The notion of what it means to be a giver varies for each person. Adam Grant, author of Give and Take, defines three broad types of people in society, which include Givers, Matchers and Takers.
Givers, Matchers and Takers
Givers are people who help others with no strings attached. Matchers help others but want to know what's in it for them based on a quid pro quo mentality. Takers need the scale to tip towards their self-interest.
Who are the least successful people?
Of the three reciprocity styles, the one that represents the least successful group of people are, selfless givers. Selfless givers often burnout and suffer from exhaustion by putting others first and ignoring their own needs. Grant cites a study from the Journal of Personality and Social Psychology, that concludes:
"When compared to takers, givers earn 14 per cent less money, have twice the risk of becoming victims of crimes, and are judged as 22 percent less powerful and dominant."
Who are the most successful people?
Grant, a psychology professor, studies givers, matchers and takers. After reviewing the data, the most successful people turn out to also be givers. Grant says givers hold the top and bottom positions on the success ladder in society. Why are givers the least and most successful people in society?
Grant uses the term "otherish" to describe successful givers. They focus on win-win outcomes. They don't burnout because they take care of themselves and create boundaries. According to Grant, studies show the average successful giver performs about 30 per cent better than matchers and 68 per cent better than takers over time.
Is there a connection between individual and collective success?
Rick Brown is the National Channel Manager for NetApp in Canada. NetApp is a technology company with more than 12,000 employees in 150 countries. Rick is often asked why he dedicates so much time volunteering to various causes. He responds by saying, "It is the NetApp thing to do". Rick describes a company culture that prides itself on rewarding employees who give back by volunteering for various local charities of their choice.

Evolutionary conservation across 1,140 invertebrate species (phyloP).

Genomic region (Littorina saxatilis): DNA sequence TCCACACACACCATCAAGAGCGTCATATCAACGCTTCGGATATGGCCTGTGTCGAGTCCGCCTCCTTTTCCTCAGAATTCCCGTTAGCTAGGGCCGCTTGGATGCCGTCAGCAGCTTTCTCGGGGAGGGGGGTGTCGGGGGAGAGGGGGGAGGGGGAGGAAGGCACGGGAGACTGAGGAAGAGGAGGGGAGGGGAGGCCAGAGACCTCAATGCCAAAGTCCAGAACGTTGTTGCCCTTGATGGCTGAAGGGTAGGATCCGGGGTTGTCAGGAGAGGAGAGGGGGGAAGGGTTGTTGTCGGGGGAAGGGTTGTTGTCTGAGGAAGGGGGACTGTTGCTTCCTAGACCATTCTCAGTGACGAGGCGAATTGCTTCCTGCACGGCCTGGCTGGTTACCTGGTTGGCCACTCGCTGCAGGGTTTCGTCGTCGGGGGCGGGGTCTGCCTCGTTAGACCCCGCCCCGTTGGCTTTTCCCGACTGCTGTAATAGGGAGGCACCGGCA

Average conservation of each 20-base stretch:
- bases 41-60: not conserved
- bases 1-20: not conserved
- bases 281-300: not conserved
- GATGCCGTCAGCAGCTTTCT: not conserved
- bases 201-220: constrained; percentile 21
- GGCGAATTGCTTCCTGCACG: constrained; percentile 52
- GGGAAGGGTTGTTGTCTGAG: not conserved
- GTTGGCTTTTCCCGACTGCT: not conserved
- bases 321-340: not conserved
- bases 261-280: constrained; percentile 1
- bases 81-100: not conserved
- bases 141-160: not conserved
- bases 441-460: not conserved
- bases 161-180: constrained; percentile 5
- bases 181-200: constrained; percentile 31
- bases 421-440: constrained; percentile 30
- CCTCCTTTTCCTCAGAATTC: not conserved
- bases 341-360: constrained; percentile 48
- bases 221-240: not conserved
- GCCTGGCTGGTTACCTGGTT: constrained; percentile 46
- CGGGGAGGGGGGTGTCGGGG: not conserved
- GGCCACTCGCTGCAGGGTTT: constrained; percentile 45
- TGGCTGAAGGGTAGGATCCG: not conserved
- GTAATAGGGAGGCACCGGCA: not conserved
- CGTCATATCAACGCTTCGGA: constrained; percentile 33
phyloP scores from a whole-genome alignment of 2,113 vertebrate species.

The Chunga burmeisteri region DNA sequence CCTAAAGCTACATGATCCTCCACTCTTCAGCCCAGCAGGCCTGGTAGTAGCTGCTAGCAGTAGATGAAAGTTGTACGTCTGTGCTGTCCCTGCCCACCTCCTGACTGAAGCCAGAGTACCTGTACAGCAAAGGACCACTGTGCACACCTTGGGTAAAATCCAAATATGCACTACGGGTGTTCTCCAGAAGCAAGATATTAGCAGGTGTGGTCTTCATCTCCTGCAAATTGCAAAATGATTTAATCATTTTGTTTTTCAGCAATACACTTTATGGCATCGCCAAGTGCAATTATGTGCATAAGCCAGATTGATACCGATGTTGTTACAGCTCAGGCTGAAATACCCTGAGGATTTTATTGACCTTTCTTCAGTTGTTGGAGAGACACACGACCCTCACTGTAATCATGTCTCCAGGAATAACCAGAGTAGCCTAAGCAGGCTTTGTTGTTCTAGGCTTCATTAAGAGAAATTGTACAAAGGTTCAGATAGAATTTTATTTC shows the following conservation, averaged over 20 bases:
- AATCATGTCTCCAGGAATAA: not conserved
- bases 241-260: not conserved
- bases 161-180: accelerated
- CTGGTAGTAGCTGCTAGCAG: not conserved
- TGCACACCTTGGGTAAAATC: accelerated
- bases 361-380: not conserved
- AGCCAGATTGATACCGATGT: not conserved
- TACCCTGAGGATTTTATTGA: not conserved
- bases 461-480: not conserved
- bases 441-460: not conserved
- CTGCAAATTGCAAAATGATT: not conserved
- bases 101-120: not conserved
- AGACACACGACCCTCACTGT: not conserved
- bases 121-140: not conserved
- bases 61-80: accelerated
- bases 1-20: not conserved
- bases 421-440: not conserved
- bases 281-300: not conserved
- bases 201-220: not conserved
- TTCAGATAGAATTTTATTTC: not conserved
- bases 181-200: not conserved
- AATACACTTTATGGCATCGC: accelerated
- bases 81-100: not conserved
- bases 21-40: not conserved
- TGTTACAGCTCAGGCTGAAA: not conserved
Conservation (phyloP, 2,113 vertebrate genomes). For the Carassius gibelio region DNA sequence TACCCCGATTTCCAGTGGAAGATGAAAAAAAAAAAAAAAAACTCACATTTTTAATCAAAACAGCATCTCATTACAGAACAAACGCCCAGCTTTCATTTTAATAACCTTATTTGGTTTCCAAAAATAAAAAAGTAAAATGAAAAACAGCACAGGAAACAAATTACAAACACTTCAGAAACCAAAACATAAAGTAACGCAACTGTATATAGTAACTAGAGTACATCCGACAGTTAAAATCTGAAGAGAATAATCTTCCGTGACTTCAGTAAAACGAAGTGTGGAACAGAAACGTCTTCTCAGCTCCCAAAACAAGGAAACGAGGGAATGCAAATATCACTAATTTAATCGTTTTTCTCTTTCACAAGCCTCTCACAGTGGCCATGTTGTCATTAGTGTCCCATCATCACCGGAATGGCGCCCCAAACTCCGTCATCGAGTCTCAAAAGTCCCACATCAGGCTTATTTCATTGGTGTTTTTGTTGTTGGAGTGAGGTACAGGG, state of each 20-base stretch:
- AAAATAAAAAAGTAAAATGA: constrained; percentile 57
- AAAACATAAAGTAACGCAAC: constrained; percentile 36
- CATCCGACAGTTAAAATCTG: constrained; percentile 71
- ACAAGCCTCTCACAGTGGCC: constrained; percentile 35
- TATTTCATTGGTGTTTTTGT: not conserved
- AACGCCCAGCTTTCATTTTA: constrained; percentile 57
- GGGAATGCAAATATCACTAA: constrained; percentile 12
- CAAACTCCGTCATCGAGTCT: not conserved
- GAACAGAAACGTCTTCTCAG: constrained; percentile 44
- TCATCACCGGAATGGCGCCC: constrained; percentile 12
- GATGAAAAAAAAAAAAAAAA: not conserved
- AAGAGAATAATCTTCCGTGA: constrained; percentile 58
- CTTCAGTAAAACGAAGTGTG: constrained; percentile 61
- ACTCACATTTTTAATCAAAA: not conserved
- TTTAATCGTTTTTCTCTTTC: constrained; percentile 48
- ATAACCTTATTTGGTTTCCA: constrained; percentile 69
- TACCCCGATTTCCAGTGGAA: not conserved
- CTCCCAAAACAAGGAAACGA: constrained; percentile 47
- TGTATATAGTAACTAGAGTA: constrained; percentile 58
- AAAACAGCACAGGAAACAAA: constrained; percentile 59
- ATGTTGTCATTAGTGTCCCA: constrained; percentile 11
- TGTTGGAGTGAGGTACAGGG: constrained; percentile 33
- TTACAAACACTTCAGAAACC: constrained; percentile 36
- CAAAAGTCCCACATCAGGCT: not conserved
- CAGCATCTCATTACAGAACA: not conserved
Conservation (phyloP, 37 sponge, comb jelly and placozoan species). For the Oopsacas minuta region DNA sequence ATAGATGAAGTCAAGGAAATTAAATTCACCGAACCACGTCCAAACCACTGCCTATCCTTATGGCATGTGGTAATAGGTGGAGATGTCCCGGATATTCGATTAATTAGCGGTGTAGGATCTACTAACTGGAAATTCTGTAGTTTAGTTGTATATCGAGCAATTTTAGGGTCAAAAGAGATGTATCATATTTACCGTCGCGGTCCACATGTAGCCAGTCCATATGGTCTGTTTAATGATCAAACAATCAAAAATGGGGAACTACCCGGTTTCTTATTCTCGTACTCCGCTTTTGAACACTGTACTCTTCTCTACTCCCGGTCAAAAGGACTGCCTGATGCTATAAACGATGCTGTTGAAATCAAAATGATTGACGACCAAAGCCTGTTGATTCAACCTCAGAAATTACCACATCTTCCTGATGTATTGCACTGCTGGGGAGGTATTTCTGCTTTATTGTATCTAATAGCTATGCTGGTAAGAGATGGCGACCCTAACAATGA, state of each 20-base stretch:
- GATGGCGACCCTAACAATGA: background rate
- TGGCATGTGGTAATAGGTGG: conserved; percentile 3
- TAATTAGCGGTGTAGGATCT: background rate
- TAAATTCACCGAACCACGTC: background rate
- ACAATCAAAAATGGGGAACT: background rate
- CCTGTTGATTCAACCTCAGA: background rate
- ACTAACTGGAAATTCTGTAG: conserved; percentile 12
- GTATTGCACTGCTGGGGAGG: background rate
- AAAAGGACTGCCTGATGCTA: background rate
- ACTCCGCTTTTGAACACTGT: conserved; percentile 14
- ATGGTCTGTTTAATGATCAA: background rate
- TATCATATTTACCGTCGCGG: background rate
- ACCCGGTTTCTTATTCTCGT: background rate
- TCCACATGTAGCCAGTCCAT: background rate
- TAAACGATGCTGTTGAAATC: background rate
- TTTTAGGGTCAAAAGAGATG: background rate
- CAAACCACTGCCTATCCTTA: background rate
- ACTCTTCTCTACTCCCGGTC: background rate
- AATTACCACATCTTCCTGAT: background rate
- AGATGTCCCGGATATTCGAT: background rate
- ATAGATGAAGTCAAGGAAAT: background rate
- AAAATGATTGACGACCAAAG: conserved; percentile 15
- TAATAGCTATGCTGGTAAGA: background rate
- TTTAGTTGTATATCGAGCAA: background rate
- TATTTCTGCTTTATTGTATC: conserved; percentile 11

One such charity that got the NetApp team in New York City excited about getting involved in was the St. Baldrick's Foundation. It is a volunteer-driven charity committed to funding research for childhood cancer treatments, so that survivors can receive kinder and gentler medications thus ensuring that they can lead long and healthy lives. Often the treatments are more damaging to a patient than the cancer itself. The excitement and buzz from the New York City team led to the rest of the company following in other cities and countries. Every year, NetApp employees in Canada, participate by shaving their heads to raise money for Childhood Cancer Canada.
Why does volunteering matter?
Peter Drucker, author of Managing Oneself (Harvard Business Review, 2008), says there are many benefits to volunteering: